THE INTENT of Councilman Martin O'Malley is viewed by some as purely political. But that's no excuse for Police Commissioner Thomas C. Frazier to ignore a City Council request for a public hearing on racial discrimination allegations within the department.
No one is asking the chief to put aside important business to rush and do the council's bidding. But the council maintains it has asked him for an audience at least six times since the city Community Relations Commission agreed with some of the bias charges in November. It's time he found a way to fit this into his schedule.
Mayor Kurt L. Schmoke needs to show some leadership here. He says he has tried to foster a better relationship between other departments and the city real estate office, which wasn't getting cooperation to compile a master list of every agency's array of properties. The mayor similarly has to let Mr. Frazier know the importance of working cooperatively with the council.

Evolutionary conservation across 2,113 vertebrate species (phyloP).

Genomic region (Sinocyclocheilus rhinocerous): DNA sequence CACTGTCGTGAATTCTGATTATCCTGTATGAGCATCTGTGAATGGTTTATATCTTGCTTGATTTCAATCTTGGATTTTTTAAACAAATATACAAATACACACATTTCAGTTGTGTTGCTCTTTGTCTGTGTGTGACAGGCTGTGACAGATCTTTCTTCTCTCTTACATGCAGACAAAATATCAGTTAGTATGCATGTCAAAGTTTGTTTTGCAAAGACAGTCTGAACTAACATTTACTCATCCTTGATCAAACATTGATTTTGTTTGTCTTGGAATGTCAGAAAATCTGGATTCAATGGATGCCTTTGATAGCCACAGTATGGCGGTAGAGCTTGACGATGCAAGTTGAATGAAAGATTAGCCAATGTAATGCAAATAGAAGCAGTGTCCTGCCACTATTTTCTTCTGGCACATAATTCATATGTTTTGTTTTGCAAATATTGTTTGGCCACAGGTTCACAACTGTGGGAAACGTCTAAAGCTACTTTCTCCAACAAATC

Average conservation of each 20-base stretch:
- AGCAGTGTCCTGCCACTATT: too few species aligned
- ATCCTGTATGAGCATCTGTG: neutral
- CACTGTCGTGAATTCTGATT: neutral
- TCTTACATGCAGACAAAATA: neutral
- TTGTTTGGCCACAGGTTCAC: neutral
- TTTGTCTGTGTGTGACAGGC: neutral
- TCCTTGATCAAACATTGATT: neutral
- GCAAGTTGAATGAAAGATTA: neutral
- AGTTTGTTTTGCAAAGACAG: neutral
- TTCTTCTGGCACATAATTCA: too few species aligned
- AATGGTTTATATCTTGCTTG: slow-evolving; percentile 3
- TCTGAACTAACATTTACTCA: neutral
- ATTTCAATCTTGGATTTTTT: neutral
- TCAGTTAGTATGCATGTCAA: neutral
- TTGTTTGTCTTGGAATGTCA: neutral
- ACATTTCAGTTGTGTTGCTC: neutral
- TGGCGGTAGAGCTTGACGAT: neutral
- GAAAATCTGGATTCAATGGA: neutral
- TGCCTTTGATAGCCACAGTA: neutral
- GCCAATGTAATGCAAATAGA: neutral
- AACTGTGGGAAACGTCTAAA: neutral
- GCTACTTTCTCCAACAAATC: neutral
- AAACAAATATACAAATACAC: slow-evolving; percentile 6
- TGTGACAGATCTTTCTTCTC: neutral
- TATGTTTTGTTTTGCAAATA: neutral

Of course, Mr. Frazier has reason for caution. He knows the proclivity of council members to use public hearings to push personal agendas. Mr. Frazier did invite council members to an internal briefing on the racism charges, but that is no substitute for discussing this important issue in the sunshine of an open forum.
In a letter to Council President Lawrence A. Bell III, the police commissioner said he would meet with the council after "our internal process of problem identification and remedy has begun." The council would like to have some input before then.
There has been more cooperation at City Hall since the last mayoral election, when Mr. Schmoke ran against former Council President Mary Pat Clarke. But additional improvement is needed. The public would be better served by an administration and council that communicate and cooperate at all levels, particularly when the subject is making the police department a more efficient crime-fighting operation.
Pub Date: 2/12/97